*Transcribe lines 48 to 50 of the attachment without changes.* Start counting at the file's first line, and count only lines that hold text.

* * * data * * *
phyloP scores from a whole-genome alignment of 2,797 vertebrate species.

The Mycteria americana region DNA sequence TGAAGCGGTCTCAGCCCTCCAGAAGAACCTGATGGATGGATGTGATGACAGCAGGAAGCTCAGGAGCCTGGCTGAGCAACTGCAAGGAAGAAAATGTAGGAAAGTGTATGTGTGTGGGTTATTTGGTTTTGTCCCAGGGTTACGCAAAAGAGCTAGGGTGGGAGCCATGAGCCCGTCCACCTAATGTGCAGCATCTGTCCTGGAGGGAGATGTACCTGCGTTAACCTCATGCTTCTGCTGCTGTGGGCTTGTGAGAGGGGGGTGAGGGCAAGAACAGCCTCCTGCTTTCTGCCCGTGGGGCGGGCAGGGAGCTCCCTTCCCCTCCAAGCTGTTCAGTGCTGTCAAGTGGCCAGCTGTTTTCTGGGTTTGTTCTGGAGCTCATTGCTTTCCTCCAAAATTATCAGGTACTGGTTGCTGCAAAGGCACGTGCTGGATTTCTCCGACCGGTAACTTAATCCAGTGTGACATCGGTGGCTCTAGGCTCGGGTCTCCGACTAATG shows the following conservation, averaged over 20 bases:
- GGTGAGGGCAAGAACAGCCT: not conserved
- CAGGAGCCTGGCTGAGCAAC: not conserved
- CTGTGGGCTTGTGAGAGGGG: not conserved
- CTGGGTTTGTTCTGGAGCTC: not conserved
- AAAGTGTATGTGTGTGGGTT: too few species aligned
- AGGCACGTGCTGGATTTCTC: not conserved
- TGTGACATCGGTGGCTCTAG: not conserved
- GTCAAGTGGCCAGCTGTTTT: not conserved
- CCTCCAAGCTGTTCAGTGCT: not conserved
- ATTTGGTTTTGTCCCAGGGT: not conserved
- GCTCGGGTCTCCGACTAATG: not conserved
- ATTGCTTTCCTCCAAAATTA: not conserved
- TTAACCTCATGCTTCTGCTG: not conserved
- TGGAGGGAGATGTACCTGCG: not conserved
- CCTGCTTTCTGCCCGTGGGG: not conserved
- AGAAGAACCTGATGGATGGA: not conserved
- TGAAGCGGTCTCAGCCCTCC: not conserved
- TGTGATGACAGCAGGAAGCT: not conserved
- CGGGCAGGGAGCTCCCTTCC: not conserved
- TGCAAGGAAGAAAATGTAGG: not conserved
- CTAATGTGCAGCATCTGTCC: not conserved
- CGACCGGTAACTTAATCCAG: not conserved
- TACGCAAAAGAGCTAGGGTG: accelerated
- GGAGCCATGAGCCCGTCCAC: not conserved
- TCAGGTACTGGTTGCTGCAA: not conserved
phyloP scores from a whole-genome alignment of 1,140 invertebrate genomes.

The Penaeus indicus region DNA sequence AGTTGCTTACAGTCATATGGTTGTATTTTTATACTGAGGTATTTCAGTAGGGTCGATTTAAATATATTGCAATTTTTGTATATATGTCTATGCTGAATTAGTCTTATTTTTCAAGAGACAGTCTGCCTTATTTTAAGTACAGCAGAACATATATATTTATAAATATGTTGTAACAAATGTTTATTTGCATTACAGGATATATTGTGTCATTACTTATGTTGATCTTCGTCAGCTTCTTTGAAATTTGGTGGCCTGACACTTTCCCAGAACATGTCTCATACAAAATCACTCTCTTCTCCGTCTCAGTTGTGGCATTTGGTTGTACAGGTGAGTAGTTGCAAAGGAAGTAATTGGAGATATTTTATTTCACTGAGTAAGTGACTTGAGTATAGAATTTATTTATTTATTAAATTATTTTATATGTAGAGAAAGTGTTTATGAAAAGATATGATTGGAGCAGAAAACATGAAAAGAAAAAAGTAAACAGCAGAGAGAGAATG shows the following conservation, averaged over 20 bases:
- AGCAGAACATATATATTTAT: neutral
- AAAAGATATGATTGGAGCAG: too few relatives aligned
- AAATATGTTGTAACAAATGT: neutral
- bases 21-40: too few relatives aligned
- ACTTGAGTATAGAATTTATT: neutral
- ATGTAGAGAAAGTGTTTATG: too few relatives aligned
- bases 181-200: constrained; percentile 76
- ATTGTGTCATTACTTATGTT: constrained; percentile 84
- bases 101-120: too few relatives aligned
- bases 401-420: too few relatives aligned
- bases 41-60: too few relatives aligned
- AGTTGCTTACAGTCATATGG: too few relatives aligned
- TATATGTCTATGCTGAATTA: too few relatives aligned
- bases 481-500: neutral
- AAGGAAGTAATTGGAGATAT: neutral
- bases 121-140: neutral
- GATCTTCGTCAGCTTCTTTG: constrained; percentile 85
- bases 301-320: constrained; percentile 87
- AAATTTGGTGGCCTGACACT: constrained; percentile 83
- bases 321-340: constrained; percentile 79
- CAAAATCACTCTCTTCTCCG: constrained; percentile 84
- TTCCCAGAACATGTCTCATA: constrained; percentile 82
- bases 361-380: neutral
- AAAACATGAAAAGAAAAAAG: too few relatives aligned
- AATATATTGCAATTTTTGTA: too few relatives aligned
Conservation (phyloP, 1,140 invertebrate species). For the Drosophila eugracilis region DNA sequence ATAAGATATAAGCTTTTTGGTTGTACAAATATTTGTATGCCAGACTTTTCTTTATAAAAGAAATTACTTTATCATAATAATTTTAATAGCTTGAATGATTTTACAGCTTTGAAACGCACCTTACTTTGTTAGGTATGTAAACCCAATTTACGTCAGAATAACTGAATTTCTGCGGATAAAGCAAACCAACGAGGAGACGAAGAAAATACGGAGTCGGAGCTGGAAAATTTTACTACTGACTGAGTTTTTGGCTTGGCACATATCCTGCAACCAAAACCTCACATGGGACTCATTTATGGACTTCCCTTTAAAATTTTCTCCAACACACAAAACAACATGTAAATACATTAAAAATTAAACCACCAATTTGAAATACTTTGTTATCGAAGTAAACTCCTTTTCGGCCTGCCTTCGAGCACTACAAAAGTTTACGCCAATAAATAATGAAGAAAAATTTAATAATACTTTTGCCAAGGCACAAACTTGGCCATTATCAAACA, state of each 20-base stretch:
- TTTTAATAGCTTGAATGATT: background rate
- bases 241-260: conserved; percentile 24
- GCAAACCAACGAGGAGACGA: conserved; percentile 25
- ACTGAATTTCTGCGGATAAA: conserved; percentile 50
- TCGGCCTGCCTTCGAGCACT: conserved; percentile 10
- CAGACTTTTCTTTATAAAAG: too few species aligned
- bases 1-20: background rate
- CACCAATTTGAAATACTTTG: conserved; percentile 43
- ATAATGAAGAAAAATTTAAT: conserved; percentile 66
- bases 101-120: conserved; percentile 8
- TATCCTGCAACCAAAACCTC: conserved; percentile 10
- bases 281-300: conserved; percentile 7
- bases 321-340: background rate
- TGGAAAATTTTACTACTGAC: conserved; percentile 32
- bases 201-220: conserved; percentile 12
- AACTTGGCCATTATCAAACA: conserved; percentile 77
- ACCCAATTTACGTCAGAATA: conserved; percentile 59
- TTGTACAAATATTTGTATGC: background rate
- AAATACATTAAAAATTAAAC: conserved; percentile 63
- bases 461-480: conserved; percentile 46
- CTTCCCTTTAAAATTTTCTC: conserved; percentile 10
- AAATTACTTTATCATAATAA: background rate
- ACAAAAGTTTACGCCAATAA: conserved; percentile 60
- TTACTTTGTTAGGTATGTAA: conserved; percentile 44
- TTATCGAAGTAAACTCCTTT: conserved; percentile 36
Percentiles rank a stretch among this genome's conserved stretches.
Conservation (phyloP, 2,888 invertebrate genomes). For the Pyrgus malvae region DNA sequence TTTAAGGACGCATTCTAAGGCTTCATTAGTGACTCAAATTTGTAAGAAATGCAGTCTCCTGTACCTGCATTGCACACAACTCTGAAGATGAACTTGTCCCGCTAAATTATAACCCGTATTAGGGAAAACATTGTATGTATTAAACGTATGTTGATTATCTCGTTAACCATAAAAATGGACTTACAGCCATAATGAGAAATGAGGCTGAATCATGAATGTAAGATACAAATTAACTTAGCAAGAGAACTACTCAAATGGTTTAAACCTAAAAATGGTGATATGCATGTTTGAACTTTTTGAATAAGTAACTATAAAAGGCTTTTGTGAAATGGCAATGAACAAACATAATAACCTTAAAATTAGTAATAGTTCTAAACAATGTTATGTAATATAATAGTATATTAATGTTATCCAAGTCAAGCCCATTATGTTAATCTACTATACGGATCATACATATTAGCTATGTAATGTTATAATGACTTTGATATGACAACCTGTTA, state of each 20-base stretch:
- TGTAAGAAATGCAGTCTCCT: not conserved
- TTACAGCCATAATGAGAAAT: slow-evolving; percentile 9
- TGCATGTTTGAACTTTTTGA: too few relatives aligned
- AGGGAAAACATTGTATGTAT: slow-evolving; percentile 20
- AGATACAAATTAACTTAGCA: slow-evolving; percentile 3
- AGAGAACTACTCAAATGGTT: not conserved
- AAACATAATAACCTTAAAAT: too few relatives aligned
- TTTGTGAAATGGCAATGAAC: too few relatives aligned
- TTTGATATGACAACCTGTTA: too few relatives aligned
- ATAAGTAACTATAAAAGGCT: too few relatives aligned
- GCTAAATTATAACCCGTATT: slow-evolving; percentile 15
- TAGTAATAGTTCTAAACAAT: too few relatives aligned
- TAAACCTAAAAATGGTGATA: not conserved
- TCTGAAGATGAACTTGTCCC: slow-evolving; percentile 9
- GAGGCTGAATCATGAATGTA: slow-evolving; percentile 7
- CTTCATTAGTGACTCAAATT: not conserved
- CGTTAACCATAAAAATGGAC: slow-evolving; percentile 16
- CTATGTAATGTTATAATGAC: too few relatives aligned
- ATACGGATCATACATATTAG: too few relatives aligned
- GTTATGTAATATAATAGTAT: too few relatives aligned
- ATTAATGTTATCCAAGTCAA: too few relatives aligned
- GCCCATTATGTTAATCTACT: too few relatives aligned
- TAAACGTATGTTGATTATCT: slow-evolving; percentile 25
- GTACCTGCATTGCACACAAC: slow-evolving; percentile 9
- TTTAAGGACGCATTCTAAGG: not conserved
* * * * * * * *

- AAATTTGGTGGCCTGACACT: constrained; percentile 83
- bases 321-340: constrained; percentile 79
- CAAAATCACTCTCTTCTCCG: constrained; percentile 84